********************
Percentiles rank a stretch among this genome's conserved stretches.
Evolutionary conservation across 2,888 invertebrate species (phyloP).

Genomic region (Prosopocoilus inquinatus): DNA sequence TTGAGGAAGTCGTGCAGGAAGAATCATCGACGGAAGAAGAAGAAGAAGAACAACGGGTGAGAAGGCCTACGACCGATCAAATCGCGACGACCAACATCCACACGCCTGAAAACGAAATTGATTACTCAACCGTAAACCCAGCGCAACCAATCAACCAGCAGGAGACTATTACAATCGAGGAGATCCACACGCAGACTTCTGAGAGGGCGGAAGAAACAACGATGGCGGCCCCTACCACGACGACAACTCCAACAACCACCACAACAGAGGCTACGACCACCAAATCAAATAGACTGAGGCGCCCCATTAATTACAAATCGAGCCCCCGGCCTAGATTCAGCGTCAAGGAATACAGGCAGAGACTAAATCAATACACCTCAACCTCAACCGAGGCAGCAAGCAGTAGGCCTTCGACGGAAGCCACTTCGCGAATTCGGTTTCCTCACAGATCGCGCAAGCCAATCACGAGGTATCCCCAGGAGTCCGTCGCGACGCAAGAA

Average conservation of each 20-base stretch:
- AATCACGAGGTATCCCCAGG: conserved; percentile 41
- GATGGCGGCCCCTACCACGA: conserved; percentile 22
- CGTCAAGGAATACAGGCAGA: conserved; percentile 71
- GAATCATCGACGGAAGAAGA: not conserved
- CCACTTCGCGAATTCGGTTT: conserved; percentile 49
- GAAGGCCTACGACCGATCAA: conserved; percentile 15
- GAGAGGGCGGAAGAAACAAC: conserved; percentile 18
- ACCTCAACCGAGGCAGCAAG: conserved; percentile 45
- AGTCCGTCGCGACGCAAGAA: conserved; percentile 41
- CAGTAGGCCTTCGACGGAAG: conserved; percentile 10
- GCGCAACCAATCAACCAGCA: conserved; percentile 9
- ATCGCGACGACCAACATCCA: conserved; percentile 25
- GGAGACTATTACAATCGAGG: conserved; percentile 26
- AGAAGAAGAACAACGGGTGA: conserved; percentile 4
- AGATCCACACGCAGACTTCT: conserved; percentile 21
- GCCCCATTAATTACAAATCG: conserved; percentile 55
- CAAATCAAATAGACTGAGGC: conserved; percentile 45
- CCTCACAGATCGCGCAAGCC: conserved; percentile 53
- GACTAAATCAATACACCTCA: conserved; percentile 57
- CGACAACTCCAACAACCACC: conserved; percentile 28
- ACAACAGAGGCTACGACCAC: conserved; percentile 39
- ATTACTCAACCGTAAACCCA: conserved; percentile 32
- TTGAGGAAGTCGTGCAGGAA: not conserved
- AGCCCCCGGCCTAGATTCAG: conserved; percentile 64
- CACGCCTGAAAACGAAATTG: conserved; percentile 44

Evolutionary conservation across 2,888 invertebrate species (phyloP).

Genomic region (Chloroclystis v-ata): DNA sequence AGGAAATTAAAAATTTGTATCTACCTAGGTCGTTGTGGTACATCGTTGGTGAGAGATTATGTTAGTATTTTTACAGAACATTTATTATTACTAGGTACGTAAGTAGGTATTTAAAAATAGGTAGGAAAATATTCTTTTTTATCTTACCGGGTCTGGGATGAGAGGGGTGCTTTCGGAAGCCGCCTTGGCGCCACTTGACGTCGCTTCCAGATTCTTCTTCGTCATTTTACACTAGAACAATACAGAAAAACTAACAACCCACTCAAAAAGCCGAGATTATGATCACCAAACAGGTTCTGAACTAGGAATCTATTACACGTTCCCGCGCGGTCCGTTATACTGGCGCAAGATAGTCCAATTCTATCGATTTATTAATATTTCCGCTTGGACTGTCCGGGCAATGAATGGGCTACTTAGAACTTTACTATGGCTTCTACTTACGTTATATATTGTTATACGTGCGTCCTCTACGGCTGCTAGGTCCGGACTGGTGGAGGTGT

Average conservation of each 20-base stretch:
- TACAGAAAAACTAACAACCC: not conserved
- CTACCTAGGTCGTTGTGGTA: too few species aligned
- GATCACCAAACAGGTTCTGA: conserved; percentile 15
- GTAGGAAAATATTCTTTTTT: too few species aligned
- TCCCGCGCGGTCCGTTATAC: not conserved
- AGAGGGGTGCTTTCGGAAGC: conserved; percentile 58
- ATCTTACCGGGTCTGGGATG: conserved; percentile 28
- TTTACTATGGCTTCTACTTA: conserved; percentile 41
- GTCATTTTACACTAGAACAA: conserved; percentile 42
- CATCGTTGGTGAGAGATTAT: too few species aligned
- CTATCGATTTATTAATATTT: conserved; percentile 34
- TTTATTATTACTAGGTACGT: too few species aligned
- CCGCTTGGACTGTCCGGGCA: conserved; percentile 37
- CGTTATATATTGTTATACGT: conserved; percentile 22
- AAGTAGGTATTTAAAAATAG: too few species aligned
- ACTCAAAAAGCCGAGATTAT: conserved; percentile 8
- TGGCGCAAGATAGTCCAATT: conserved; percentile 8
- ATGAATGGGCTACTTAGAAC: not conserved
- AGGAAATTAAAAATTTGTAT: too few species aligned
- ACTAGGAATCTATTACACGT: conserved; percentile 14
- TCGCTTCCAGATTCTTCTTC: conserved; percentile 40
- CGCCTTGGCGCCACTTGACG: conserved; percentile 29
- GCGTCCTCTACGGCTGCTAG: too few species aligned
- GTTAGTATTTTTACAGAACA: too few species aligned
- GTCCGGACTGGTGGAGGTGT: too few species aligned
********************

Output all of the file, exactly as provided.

Percentiles rank a stretch among this genome's conserved stretches.
Evolutionary conservation across 2,888 invertebrate species (phyloP).

Genomic region (Prosopocoilus inquinatus): DNA sequence TTGAGGAAGTCGTGCAGGAAGAATCATCGACGGAAGAAGAAGAAGAAGAACAACGGGTGAGAAGGCCTACGACCGATCAAATCGCGACGACCAACATCCACACGCCTGAAAACGAAATTGATTACTCAACCGTAAACCCAGCGCAACCAATCAACCAGCAGGAGACTATTACAATCGAGGAGATCCACACGCAGACTTCTGAGAGGGCGGAAGAAACAACGATGGCGGCCCCTACCACGACGACAACTCCAACAACCACCACAACAGAGGCTACGACCACCAAATCAAATAGACTGAGGCGCCCCATTAATTACAAATCGAGCCCCCGGCCTAGATTCAGCGTCAAGGAATACAGGCAGAGACTAAATCAATACACCTCAACCTCAACCGAGGCAGCAAGCAGTAGGCCTTCGACGGAAGCCACTTCGCGAATTCGGTTTCCTCACAGATCGCGCAAGCCAATCACGAGGTATCCCCAGGAGTCCGTCGCGACGCAAGAA

Average conservation of each 20-base stretch:
- AATCACGAGGTATCCCCAGG: conserved; percentile 41
- GATGGCGGCCCCTACCACGA: conserved; percentile 22
- CGTCAAGGAATACAGGCAGA: conserved; percentile 71
- GAATCATCGACGGAAGAAGA: not conserved
- CCACTTCGCGAATTCGGTTT: conserved; percentile 49
- GAAGGCCTACGACCGATCAA: conserved; percentile 15
- GAGAGGGCGGAAGAAACAAC: conserved; percentile 18
- ACCTCAACCGAGGCAGCAAG: conserved; percentile 45
- AGTCCGTCGCGACGCAAGAA: conserved; percentile 41
- CAGTAGGCCTTCGACGGAAG: conserved; percentile 10
- GCGCAACCAATCAACCAGCA: conserved; percentile 9
- ATCGCGACGACCAACATCCA: conserved; percentile 25
- GGAGACTATTACAATCGAGG: conserved; percentile 26
- AGAAGAAGAACAACGGGTGA: conserved; percentile 4
- AGATCCACACGCAGACTTCT: conserved; percentile 21
- GCCCCATTAATTACAAATCG: conserved; percentile 55
- CAAATCAAATAGACTGAGGC: conserved; percentile 45
- CCTCACAGATCGCGCAAGCC: conserved; percentile 53
- GACTAAATCAATACACCTCA: conserved; percentile 57
- CGACAACTCCAACAACCACC: conserved; percentile 28
- ACAACAGAGGCTACGACCAC: conserved; percentile 39
- ATTACTCAACCGTAAACCCA: conserved; percentile 32
- TTGAGGAAGTCGTGCAGGAA: not conserved
- AGCCCCCGGCCTAGATTCAG: conserved; percentile 64
- CACGCCTGAAAACGAAATTG: conserved; percentile 44

Evolutionary conservation across 2,888 invertebrate species (phyloP).

Genomic region (Chloroclystis v-ata): DNA sequence AGGAAATTAAAAATTTGTATCTACCTAGGTCGTTGTGGTACATCGTTGGTGAGAGATTATGTTAGTATTTTTACAGAACATTTATTATTACTAGGTACGTAAGTAGGTATTTAAAAATAGGTAGGAAAATATTCTTTTTTATCTTACCGGGTCTGGGATGAGAGGGGTGCTTTCGGAAGCCGCCTTGGCGCCACTTGACGTCGCTTCCAGATTCTTCTTCGTCATTTTACACTAGAACAATACAGAAAAACTAACAACCCACTCAAAAAGCCGAGATTATGATCACCAAACAGGTTCTGAACTAGGAATCTATTACACGTTCCCGCGCGGTCCGTTATACTGGCGCAAGATAGTCCAATTCTATCGATTTATTAATATTTCCGCTTGGACTGTCCGGGCAATGAATGGGCTACTTAGAACTTTACTATGGCTTCTACTTACGTTATATATTGTTATACGTGCGTCCTCTACGGCTGCTAGGTCCGGACTGGTGGAGGTGT

Average conservation of each 20-base stretch:
- TACAGAAAAACTAACAACCC: not conserved
- CTACCTAGGTCGTTGTGGTA: too few species aligned
- GATCACCAAACAGGTTCTGA: conserved; percentile 15
- GTAGGAAAATATTCTTTTTT: too few species aligned
- TCCCGCGCGGTCCGTTATAC: not conserved
- AGAGGGGTGCTTTCGGAAGC: conserved; percentile 58
- ATCTTACCGGGTCTGGGATG: conserved; percentile 28
- TTTACTATGGCTTCTACTTA: conserved; percentile 41
- GTCATTTTACACTAGAACAA: conserved; percentile 42
- CATCGTTGGTGAGAGATTAT: too few species aligned
- CTATCGATTTATTAATATTT: conserved; percentile 34
- TTTATTATTACTAGGTACGT: too few species aligned
- CCGCTTGGACTGTCCGGGCA: conserved; percentile 37
- CGTTATATATTGTTATACGT: conserved; percentile 22
- AAGTAGGTATTTAAAAATAG: too few species aligned
- ACTCAAAAAGCCGAGATTAT: conserved; percentile 8
- TGGCGCAAGATAGTCCAATT: conserved; percentile 8
- ATGAATGGGCTACTTAGAAC: not conserved
- AGGAAATTAAAAATTTGTAT: too few species aligned
- ACTAGGAATCTATTACACGT: conserved; percentile 14
- TCGCTTCCAGATTCTTCTTC: conserved; percentile 40
- CGCCTTGGCGCCACTTGACG: conserved; percentile 29
- GCGTCCTCTACGGCTGCTAG: too few species aligned
- GTTAGTATTTTTACAGAACA: too few species aligned
- GTCCGGACTGGTGGAGGTGT: too few species aligned